The M1 Garand was the standard issue service rifle for the United States during both World War II and the Korean War. Originally introduced in the 1930’s, more than five million M1 Garands were produced over the course of just twenty-three years.
The rifle was the catalyst and inspiration for a number of future weapons including the M14, and even laid the foundation for modern day weapons like the EBR.
World-famous firearms instructor Phuc Long takes a look back at the history of the M1 Garand in a new video posted to the Firepower United YouTube channel and also explains the effect the rifle had on future guns that are still produced today.
The American weapon was designed by Canadian-born John Garand in 1928. During WWII, the rifle cost about $85, more than $1200 in today’s money. The 10lb, 43.5 inch gun had a rate of fire of around 45 bullets per minute depending on the user’s reload speed, and could effectively hit targets up to 500 feet away.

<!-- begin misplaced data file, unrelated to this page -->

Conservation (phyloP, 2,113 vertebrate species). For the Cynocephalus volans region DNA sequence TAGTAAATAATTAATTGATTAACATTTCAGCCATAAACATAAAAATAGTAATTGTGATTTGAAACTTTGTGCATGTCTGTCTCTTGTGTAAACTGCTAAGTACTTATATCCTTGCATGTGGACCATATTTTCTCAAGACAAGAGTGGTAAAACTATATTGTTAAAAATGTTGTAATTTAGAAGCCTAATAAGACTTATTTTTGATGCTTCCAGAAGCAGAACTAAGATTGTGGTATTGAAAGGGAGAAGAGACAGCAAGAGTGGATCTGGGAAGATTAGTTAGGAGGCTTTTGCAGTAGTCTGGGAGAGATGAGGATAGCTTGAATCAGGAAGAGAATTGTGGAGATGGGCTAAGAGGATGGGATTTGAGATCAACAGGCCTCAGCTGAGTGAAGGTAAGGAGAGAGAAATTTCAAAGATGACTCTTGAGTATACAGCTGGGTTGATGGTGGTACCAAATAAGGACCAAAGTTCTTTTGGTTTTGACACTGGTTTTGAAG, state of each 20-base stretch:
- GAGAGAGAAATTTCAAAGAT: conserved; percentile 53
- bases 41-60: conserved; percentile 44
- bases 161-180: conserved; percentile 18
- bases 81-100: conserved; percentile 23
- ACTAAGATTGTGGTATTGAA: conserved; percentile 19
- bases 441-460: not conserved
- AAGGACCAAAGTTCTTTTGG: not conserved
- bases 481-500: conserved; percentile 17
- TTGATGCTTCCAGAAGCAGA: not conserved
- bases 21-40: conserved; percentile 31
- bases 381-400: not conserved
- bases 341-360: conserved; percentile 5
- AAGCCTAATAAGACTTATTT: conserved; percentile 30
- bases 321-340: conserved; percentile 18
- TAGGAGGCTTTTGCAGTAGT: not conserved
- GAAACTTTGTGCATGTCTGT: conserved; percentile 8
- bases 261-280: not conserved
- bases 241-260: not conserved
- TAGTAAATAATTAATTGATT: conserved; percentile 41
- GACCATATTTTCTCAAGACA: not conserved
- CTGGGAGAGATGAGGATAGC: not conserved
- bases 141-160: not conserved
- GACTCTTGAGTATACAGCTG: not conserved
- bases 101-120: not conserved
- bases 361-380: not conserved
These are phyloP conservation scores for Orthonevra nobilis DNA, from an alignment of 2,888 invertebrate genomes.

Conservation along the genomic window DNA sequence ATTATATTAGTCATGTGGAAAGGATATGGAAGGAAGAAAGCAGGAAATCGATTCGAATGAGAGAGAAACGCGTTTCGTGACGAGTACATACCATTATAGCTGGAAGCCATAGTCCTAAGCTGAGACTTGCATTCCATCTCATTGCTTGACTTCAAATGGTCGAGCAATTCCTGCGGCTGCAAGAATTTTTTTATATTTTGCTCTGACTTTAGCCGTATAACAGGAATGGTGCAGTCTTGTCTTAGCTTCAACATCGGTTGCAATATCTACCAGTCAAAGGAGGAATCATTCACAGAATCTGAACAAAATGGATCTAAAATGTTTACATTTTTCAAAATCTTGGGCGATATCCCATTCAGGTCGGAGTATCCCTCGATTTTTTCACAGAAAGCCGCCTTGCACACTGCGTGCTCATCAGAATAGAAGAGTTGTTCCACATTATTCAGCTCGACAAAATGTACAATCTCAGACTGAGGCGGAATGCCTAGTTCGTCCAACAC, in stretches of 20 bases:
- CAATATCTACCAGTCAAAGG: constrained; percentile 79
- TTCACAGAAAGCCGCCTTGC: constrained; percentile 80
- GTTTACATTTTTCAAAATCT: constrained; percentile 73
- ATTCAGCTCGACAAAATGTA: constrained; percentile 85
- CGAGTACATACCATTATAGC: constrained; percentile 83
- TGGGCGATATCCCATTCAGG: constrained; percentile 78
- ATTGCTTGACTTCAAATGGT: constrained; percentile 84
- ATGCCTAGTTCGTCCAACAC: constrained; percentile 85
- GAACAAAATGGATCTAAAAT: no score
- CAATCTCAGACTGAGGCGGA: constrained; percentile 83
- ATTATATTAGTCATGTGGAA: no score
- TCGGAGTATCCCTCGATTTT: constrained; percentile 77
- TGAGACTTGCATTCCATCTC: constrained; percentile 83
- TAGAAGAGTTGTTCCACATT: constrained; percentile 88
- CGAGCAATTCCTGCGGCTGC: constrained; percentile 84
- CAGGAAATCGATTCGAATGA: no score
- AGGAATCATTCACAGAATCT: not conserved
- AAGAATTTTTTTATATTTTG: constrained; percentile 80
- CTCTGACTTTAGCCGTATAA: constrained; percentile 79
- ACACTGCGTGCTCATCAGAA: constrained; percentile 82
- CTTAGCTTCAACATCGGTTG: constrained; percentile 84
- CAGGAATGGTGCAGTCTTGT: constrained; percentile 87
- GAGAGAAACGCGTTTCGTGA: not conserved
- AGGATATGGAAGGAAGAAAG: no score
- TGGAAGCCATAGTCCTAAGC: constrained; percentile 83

Check out Long’s video on the history of the M1 below:
While the M1 Garand was a solid weapon, it did have two main problems according to Long.
“It only holds eight rounds, and it makes a very loud noise when it goes empty – letting everyone around you know that you don’t have any more bullets,” Long explains.
When the empty cartridge of the M1 hits the ground, the metal makes a loud ping that certainly would draw some attention.
The M1 Garand was no doubt an effective weapon in combat, but its limitations meant that the United States Army had to improve on its next standard issue gun. This paved the way for the new M14 in 1959.
“To fix the dangerous problems with the M1 Garand, the United States added the 20-round box magazine to the M14,” Long explains.
“The good thing about the M14 is that it doesn’t make any noise when it goes empty either,” Long remarks.
By the early 2000’s, the United States took the M14 even further, introducing the Mk14 Enhanced Battle Rifle. This new weapon, designed for both close quarter combat and designated marksman, is still used in combat today.